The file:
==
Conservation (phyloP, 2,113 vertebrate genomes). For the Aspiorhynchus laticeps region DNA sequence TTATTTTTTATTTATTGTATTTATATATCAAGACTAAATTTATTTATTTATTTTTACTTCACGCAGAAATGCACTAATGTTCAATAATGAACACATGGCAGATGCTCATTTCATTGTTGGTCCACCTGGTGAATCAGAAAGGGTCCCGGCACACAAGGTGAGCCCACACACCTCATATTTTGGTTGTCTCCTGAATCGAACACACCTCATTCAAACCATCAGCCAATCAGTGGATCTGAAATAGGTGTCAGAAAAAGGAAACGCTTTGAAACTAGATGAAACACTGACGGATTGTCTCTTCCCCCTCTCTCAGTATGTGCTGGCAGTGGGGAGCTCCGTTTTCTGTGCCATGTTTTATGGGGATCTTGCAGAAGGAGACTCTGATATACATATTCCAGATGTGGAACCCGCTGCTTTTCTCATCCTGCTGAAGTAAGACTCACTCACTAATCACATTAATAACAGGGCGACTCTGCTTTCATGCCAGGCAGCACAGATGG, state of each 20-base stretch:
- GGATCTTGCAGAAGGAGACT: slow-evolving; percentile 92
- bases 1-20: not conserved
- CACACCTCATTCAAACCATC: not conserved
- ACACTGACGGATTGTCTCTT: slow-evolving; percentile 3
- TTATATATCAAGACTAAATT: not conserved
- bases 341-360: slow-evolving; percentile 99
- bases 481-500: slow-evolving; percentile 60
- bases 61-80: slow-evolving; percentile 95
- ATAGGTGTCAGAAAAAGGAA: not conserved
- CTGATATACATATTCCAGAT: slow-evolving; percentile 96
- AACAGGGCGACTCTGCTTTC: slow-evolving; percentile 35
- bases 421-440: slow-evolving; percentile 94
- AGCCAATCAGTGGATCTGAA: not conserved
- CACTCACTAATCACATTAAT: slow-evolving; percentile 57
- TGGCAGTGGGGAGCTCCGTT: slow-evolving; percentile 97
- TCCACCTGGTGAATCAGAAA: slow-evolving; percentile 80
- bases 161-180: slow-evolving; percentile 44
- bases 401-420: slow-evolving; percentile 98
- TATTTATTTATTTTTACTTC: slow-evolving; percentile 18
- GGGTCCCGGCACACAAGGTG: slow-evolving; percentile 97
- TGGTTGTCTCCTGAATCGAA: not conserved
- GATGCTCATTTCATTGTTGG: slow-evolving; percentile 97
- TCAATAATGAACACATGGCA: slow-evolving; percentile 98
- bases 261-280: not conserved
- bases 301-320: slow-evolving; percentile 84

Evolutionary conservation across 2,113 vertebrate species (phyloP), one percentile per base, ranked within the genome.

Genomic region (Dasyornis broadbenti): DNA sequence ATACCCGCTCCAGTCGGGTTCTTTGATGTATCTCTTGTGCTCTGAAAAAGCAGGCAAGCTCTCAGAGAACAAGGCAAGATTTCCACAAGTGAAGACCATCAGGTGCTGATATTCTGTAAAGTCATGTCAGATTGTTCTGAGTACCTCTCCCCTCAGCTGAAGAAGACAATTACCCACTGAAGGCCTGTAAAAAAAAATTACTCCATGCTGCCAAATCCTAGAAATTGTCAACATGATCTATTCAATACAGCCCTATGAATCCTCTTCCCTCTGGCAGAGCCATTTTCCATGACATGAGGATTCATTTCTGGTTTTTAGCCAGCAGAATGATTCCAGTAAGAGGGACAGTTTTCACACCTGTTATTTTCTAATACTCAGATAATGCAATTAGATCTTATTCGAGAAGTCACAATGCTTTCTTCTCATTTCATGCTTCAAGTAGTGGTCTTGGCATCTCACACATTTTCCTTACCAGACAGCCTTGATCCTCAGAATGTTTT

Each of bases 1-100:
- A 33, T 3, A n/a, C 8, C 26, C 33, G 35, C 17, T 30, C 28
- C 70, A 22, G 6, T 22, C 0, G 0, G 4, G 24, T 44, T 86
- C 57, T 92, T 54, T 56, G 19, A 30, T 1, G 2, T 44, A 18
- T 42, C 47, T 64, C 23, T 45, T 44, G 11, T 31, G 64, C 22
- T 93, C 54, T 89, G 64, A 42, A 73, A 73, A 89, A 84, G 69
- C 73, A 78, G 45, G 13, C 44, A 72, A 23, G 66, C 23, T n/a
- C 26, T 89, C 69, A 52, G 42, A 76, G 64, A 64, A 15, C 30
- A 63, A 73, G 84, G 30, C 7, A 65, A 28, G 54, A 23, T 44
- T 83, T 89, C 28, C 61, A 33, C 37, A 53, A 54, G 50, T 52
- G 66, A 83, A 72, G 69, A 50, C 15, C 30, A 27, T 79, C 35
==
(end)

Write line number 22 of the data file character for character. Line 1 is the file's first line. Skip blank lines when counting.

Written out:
- TGGTTGTCTCCTGAATCGAA: not conserved